For those of us called to serve in Madonna House as priests, this has been a great and ongoing source of joy and strength for us. Thank you, Jesus!
In our modern Church scene, I believe Catherine’s vision is of the utmost importance. We seem to be stuck on a nasty little not-so-merry-go-round in how we talk about and relate to the priesthood today.
We’re stuck spinning between clericalism (an exaggerated sense of the holiness of the priest disregarding his humanity, or of the importance of the priest disregarding the central role of the laity), and anti-clericalism (a wholesale condemnation, resentment, blame and hyper-critical attitude towards priests).
Of course, clericalism begets anti-clericalism, and vice versa, and round and round we go. Priests are either saints and angels or miscreants and devils.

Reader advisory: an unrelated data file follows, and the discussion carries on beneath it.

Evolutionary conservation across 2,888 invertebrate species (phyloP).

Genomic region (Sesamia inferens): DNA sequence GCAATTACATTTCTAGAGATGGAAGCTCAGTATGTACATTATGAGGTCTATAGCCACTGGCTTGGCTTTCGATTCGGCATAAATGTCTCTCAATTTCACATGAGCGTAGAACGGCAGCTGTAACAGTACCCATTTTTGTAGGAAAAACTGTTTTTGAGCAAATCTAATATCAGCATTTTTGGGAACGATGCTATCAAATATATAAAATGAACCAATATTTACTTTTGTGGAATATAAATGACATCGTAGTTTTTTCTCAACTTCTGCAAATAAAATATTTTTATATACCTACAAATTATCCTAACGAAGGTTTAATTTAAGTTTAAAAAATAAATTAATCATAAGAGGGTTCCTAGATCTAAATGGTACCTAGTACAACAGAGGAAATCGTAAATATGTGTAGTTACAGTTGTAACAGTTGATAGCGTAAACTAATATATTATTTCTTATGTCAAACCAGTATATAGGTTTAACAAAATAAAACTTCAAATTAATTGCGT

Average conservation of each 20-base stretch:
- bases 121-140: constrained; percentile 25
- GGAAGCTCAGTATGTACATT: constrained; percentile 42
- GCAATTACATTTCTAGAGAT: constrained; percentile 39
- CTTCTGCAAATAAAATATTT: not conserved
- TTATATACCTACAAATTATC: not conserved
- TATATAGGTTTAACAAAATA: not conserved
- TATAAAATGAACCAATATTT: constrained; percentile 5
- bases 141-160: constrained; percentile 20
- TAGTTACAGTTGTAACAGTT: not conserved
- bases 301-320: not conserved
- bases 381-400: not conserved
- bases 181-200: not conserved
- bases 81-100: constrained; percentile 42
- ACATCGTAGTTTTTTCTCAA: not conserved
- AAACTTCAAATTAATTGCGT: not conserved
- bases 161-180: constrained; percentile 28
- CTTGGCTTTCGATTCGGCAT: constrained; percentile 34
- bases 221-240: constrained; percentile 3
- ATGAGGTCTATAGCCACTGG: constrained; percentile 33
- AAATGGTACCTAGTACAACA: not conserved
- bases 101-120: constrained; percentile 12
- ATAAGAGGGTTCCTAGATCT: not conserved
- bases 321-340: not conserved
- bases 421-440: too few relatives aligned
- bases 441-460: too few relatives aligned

And lacking any deeper vision of what Christ has done and is doing in the life of the Church by establishing an ordained priesthood, this rather ugly vicious circle seems to be the only way open to us.
I believe Catherine has such a vision. First, she has an enormous sense of the holiness of the priesthood. Christ in the priest, acting to make his love and grace available to the whole human race in its fullness. This is what she sees.
The sacramental graces for her are not some remote symbolic abstraction. Rather, in the Eucharist Jesus directly feeds his people the spiritual bread which gives eternal life (cf. John 6). In Confession, Jesus directly washes away our sins and restores our soul to its pristine purity and beauty.